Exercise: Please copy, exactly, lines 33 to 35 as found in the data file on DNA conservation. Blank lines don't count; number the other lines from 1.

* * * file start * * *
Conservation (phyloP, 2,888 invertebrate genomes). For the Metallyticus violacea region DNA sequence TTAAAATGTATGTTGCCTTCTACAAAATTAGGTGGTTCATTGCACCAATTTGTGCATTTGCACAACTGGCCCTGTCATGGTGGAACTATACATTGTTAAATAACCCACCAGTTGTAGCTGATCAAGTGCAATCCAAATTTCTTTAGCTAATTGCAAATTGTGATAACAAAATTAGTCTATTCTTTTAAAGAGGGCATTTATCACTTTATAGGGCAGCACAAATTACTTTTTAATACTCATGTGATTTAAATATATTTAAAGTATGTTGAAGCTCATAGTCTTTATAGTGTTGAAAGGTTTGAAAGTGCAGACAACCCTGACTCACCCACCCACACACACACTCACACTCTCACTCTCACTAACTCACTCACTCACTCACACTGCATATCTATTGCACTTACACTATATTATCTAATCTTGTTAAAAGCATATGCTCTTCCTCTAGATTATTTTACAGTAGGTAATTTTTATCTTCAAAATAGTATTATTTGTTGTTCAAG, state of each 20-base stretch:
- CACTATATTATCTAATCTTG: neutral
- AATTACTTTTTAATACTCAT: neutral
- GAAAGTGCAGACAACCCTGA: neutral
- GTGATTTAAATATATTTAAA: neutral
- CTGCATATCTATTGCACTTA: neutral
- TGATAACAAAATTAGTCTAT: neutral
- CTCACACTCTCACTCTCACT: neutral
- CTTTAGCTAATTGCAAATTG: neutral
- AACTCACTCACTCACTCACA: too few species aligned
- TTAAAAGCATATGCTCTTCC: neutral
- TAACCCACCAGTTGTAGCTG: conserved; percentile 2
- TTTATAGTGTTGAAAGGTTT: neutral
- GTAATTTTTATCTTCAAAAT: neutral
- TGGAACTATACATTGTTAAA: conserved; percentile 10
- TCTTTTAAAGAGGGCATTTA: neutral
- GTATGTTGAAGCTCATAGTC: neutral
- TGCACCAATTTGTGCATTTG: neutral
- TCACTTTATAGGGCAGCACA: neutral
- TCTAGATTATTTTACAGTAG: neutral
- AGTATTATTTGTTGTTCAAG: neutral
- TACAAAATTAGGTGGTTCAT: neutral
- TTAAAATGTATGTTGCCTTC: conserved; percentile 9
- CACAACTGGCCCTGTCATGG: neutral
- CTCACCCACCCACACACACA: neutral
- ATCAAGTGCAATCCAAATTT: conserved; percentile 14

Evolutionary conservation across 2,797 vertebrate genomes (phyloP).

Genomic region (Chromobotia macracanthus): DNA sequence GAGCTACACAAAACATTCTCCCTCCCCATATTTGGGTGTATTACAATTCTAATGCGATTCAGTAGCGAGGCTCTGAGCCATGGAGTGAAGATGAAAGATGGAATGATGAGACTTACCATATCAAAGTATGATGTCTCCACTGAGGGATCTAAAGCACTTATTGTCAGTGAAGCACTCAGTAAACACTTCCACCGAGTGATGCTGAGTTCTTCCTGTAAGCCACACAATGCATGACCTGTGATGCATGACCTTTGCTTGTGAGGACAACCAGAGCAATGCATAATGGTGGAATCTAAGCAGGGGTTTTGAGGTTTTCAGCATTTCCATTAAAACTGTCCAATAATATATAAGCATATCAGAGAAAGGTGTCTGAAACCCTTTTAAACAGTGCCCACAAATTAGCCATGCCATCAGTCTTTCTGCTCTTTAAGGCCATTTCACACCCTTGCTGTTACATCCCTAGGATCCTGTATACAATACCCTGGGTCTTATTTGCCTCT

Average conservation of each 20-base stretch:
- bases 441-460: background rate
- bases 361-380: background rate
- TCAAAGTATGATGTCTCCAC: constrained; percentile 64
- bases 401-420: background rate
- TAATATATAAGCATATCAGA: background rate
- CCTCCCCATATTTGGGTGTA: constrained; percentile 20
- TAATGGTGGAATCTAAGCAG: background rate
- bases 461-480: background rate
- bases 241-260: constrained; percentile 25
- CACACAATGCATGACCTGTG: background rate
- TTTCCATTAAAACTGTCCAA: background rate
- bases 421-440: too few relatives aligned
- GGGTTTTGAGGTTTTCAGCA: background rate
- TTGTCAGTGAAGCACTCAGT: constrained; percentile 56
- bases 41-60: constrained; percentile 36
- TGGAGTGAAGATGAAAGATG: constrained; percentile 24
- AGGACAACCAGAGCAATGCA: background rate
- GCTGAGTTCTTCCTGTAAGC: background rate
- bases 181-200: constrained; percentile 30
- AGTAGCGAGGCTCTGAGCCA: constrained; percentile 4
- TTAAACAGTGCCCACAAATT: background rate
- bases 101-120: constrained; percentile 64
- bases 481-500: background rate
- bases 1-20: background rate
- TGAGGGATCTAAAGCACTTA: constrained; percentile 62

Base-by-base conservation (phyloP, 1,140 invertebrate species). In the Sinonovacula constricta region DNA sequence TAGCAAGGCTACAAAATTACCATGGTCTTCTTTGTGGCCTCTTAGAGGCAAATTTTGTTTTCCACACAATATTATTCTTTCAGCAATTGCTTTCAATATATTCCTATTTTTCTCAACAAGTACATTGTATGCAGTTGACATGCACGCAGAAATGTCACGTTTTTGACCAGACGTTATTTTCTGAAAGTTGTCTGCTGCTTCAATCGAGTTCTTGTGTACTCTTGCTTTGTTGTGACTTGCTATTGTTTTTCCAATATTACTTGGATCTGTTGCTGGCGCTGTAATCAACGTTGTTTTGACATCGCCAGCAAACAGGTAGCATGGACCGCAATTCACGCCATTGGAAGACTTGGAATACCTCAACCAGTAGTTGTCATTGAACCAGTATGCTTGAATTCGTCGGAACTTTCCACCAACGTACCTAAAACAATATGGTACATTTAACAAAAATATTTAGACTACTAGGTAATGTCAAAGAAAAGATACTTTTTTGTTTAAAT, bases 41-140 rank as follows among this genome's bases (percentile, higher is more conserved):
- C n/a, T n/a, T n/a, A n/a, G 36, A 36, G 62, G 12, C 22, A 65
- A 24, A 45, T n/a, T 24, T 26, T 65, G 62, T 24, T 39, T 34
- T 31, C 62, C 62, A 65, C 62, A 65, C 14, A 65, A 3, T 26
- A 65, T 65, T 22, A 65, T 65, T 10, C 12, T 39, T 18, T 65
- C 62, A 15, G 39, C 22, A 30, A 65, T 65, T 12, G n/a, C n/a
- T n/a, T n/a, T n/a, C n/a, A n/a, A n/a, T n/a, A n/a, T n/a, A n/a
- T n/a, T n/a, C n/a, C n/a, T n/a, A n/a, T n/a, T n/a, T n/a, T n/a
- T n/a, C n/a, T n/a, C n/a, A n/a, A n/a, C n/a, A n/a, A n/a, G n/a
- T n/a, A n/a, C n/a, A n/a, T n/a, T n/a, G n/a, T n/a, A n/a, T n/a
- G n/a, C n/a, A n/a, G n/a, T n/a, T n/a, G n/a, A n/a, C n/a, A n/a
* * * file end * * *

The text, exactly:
- bases 401-420: background rate
- TAATATATAAGCATATCAGA: background rate
- CCTCCCCATATTTGGGTGTA: constrained; percentile 20